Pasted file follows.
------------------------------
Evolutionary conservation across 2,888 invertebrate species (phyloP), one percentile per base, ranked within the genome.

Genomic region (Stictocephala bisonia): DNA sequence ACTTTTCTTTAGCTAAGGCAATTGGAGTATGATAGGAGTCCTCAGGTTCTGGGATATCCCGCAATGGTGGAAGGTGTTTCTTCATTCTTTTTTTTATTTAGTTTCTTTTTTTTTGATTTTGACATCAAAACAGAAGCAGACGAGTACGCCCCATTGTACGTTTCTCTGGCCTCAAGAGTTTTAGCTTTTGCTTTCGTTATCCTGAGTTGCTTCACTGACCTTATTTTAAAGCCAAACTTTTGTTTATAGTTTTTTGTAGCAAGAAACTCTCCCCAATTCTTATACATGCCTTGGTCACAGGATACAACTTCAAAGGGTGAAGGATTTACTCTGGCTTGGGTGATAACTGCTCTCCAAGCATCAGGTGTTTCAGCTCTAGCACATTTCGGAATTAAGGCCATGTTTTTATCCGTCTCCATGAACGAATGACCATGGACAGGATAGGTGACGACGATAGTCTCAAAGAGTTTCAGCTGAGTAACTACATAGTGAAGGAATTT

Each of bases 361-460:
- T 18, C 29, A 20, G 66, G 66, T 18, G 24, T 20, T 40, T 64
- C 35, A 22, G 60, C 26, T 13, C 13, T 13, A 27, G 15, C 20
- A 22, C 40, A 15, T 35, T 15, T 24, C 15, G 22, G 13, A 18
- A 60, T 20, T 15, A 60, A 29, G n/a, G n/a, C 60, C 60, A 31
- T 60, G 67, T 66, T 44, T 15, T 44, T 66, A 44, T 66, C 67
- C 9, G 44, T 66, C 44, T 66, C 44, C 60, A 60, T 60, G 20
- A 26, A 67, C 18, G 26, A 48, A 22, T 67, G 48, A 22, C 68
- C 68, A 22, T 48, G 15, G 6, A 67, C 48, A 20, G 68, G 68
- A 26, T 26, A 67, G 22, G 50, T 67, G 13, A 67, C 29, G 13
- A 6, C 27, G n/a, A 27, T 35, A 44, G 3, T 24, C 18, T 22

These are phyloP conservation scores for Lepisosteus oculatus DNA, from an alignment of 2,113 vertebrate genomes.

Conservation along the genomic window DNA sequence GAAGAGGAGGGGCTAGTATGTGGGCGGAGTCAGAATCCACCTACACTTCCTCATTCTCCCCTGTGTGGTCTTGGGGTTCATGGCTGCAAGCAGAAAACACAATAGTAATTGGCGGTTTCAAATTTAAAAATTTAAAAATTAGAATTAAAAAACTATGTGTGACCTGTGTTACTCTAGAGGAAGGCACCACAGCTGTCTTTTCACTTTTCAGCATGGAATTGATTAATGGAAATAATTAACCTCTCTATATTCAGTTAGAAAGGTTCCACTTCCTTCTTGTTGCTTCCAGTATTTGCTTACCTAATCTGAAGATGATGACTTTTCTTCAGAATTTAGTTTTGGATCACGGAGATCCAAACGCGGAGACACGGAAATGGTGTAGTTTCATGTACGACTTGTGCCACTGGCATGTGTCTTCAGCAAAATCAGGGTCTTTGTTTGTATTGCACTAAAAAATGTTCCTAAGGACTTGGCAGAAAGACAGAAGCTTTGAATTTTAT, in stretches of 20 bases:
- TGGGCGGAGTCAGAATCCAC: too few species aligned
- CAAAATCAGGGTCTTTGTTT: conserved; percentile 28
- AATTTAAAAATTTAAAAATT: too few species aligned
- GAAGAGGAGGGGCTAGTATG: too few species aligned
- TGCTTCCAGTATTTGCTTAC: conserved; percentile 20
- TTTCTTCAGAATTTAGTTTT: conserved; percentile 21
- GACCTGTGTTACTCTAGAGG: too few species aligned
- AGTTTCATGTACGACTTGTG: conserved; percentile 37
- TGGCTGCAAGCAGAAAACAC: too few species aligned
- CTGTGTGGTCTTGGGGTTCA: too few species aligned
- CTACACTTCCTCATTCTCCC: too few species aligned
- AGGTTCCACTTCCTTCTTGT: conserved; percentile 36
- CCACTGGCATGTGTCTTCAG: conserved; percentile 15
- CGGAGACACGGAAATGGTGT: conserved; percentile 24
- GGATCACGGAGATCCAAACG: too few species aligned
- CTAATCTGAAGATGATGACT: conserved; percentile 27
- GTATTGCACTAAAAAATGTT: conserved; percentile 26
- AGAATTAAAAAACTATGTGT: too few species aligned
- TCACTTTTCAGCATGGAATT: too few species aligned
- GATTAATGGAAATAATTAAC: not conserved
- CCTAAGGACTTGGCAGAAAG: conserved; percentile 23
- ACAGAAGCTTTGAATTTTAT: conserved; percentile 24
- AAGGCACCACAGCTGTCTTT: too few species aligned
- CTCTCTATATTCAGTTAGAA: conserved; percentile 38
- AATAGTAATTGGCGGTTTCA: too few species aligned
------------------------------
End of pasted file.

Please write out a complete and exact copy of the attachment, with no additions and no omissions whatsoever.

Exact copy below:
Evolutionary conservation across 2,888 invertebrate species (phyloP), one percentile per base, ranked within the genome.

Genomic region (Stictocephala bisonia): DNA sequence ACTTTTCTTTAGCTAAGGCAATTGGAGTATGATAGGAGTCCTCAGGTTCTGGGATATCCCGCAATGGTGGAAGGTGTTTCTTCATTCTTTTTTTTATTTAGTTTCTTTTTTTTTGATTTTGACATCAAAACAGAAGCAGACGAGTACGCCCCATTGTACGTTTCTCTGGCCTCAAGAGTTTTAGCTTTTGCTTTCGTTATCCTGAGTTGCTTCACTGACCTTATTTTAAAGCCAAACTTTTGTTTATAGTTTTTTGTAGCAAGAAACTCTCCCCAATTCTTATACATGCCTTGGTCACAGGATACAACTTCAAAGGGTGAAGGATTTACTCTGGCTTGGGTGATAACTGCTCTCCAAGCATCAGGTGTTTCAGCTCTAGCACATTTCGGAATTAAGGCCATGTTTTTATCCGTCTCCATGAACGAATGACCATGGACAGGATAGGTGACGACGATAGTCTCAAAGAGTTTCAGCTGAGTAACTACATAGTGAAGGAATTT

Each of bases 361-460:
- T 18, C 29, A 20, G 66, G 66, T 18, G 24, T 20, T 40, T 64
- C 35, A 22, G 60, C 26, T 13, C 13, T 13, A 27, G 15, C 20
- A 22, C 40, A 15, T 35, T 15, T 24, C 15, G 22, G 13, A 18
- A 60, T 20, T 15, A 60, A 29, G n/a, G n/a, C 60, C 60, A 31
- T 60, G 67, T 66, T 44, T 15, T 44, T 66, A 44, T 66, C 67
- C 9, G 44, T 66, C 44, T 66, C 44, C 60, A 60, T 60, G 20
- A 26, A 67, C 18, G 26, A 48, A 22, T 67, G 48, A 22, C 68
- C 68, A 22, T 48, G 15, G 6, A 67, C 48, A 20, G 68, G 68
- A 26, T 26, A 67, G 22, G 50, T 67, G 13, A 67, C 29, G 13
- A 6, C 27, G n/a, A 27, T 35, A 44, G 3, T 24, C 18, T 22

These are phyloP conservation scores for Lepisosteus oculatus DNA, from an alignment of 2,113 vertebrate genomes.

Conservation along the genomic window DNA sequence GAAGAGGAGGGGCTAGTATGTGGGCGGAGTCAGAATCCACCTACACTTCCTCATTCTCCCCTGTGTGGTCTTGGGGTTCATGGCTGCAAGCAGAAAACACAATAGTAATTGGCGGTTTCAAATTTAAAAATTTAAAAATTAGAATTAAAAAACTATGTGTGACCTGTGTTACTCTAGAGGAAGGCACCACAGCTGTCTTTTCACTTTTCAGCATGGAATTGATTAATGGAAATAATTAACCTCTCTATATTCAGTTAGAAAGGTTCCACTTCCTTCTTGTTGCTTCCAGTATTTGCTTACCTAATCTGAAGATGATGACTTTTCTTCAGAATTTAGTTTTGGATCACGGAGATCCAAACGCGGAGACACGGAAATGGTGTAGTTTCATGTACGACTTGTGCCACTGGCATGTGTCTTCAGCAAAATCAGGGTCTTTGTTTGTATTGCACTAAAAAATGTTCCTAAGGACTTGGCAGAAAGACAGAAGCTTTGAATTTTAT, in stretches of 20 bases:
- TGGGCGGAGTCAGAATCCAC: too few species aligned
- CAAAATCAGGGTCTTTGTTT: conserved; percentile 28
- AATTTAAAAATTTAAAAATT: too few species aligned
- GAAGAGGAGGGGCTAGTATG: too few species aligned
- TGCTTCCAGTATTTGCTTAC: conserved; percentile 20
- TTTCTTCAGAATTTAGTTTT: conserved; percentile 21
- GACCTGTGTTACTCTAGAGG: too few species aligned
- AGTTTCATGTACGACTTGTG: conserved; percentile 37
- TGGCTGCAAGCAGAAAACAC: too few species aligned
- CTGTGTGGTCTTGGGGTTCA: too few species aligned
- CTACACTTCCTCATTCTCCC: too few species aligned
- AGGTTCCACTTCCTTCTTGT: conserved; percentile 36
- CCACTGGCATGTGTCTTCAG: conserved; percentile 15
- CGGAGACACGGAAATGGTGT: conserved; percentile 24
- GGATCACGGAGATCCAAACG: too few species aligned
- CTAATCTGAAGATGATGACT: conserved; percentile 27
- GTATTGCACTAAAAAATGTT: conserved; percentile 26
- AGAATTAAAAAACTATGTGT: too few species aligned
- TCACTTTTCAGCATGGAATT: too few species aligned
- GATTAATGGAAATAATTAAC: not conserved
- CCTAAGGACTTGGCAGAAAG: conserved; percentile 23
- ACAGAAGCTTTGAATTTTAT: conserved; percentile 24
- AAGGCACCACAGCTGTCTTT: too few species aligned
- CTCTCTATATTCAGTTAGAA: conserved; percentile 38
- AATAGTAATTGGCGGTTTCA: too few species aligned